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Adjunct Professor, Disability Studies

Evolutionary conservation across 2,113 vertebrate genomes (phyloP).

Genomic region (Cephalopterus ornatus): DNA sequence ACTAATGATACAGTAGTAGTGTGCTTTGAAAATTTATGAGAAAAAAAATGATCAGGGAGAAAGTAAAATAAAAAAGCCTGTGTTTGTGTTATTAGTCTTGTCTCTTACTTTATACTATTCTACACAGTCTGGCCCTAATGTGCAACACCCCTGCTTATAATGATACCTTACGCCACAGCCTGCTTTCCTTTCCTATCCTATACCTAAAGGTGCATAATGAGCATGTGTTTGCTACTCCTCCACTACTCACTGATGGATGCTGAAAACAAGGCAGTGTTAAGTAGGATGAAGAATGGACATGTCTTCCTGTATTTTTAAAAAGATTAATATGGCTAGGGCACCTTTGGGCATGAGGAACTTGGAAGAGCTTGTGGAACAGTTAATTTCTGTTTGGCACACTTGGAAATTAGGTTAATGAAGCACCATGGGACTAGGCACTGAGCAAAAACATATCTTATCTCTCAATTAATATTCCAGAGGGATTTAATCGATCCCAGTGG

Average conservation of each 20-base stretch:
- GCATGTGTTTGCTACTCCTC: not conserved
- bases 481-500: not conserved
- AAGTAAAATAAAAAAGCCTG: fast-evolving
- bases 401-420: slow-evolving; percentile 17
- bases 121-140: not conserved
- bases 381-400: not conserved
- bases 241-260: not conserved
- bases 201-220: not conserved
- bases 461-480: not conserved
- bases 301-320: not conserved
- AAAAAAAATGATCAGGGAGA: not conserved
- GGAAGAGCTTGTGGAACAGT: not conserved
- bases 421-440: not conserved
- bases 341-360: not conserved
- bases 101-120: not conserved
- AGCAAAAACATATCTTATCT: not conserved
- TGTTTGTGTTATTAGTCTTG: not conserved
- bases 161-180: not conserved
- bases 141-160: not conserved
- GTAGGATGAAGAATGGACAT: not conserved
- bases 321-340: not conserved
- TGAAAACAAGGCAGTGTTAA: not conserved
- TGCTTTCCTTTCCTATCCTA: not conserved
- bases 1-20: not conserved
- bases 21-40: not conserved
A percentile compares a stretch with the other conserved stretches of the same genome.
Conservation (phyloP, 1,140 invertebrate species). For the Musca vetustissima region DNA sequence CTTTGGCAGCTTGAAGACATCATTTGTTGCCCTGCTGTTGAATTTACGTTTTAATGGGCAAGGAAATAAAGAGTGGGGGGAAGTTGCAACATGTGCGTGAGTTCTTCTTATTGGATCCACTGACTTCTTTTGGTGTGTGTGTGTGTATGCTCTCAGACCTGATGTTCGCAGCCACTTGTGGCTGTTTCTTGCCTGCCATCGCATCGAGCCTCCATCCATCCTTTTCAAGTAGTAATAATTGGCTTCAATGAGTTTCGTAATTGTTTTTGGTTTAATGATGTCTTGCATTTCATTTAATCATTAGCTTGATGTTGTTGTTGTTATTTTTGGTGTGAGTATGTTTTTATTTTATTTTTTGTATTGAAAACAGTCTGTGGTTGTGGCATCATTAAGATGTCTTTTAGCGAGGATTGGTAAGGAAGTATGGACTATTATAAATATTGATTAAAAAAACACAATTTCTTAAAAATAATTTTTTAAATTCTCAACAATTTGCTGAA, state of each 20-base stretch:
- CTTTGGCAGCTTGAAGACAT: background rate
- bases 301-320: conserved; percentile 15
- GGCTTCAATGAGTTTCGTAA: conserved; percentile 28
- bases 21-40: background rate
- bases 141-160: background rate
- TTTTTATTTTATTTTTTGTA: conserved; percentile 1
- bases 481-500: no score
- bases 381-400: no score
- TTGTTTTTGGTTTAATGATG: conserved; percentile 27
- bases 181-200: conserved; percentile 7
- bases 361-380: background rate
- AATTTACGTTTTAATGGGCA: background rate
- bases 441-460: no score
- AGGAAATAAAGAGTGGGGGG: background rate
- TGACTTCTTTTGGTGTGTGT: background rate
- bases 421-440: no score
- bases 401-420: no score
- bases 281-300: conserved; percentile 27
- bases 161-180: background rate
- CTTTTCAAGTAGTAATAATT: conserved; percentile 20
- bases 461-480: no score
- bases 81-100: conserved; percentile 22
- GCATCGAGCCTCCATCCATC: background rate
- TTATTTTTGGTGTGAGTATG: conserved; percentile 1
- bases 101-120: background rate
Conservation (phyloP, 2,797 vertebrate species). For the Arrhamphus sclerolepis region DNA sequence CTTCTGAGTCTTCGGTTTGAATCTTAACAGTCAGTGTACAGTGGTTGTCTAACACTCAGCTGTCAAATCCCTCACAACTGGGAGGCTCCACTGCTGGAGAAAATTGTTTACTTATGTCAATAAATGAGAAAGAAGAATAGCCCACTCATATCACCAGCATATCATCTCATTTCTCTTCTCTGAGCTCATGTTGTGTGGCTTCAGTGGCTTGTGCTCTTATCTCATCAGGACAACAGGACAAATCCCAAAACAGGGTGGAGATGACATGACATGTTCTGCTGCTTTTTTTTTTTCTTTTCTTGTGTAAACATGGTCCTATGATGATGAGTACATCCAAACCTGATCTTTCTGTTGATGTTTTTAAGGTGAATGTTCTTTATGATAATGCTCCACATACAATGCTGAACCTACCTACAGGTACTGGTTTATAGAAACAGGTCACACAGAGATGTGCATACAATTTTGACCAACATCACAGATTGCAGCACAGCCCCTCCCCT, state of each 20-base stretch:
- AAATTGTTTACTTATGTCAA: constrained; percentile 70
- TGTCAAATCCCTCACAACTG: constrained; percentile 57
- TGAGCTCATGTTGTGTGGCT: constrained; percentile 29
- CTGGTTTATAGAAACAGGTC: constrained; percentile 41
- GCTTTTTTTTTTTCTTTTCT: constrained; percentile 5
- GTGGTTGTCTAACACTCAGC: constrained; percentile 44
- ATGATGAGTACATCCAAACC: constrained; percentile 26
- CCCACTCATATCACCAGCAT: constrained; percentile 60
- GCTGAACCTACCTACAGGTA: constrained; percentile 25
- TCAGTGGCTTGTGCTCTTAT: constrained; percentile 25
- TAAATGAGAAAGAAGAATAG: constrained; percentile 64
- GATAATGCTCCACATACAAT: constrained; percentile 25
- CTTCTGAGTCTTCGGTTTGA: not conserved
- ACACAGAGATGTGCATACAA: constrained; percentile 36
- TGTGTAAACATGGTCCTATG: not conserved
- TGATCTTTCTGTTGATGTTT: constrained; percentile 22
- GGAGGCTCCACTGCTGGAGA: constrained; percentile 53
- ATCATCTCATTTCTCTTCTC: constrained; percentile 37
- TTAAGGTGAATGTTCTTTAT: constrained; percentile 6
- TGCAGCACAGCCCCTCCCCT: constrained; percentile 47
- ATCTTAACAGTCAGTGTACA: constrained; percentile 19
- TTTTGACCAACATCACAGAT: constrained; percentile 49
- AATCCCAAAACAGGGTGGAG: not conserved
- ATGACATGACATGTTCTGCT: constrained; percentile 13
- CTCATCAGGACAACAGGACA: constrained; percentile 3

Devva Kasnitz trained as a cultural geographer at Clark University and then as a medical anthropologist at The University of Michigan, with postdoctoral work at Northwestern University and at the University of California, San Francisco in health policy and disability in urban and medical anthropology. She has worked in disability studies since 1979 while still maintaining an interest in ethnicity and immigration. Kasnitz was on the founding boards of: the Society for Disability Studies, the Anthropology and Disability Research Interest Group of the Society for Medical Anthropology, and the Association of Programs for Rural Independent Living, and has mentored a generation of disability studies scholars in the US, Australia, and Guatemala. She has also have directed research at the World Institute on Disability and the Association of Higher Education and Disability. Currently, Kasnitz is the Executive Director of the Society for Disability Studies, and an adjunct professor at the CUNY SPS MA in Disability Studies and MS in Disability Services in Higher Education programs. In January 2020 she will return to be the Kate Welling Distinguished Scholar in Disability Studies for the second time. Kasnitz has received research funding from NIH, NIMH, NIDRR, the American Anthropological Association, The Felton Bequest, and Sprint Foundation, and was a 2000 NIDRR Switzer Fellow and 2014 recipient of the Society for Disability Studies, Senior Scholar Award. Additionally, she was the director of a California independent living center and currently represents disabled citizens on the California State Telecommunications Access for the Deaf and Disabled Administrative Committee. Her current work focuses on speech impairment and the politics of social participation and on disability services in higher education, and she will be releasing a book with Pamela Block. Kasnitz lives in Northern California, behind the redwood curtain, surrounded by her family—most importantly one 16-year-old stepson and 3 Moroccan girls aged 16, 12, and 11—and by spinning wheels, looms, baskets full of fleece, yarn, and fiber waiting to become cloth.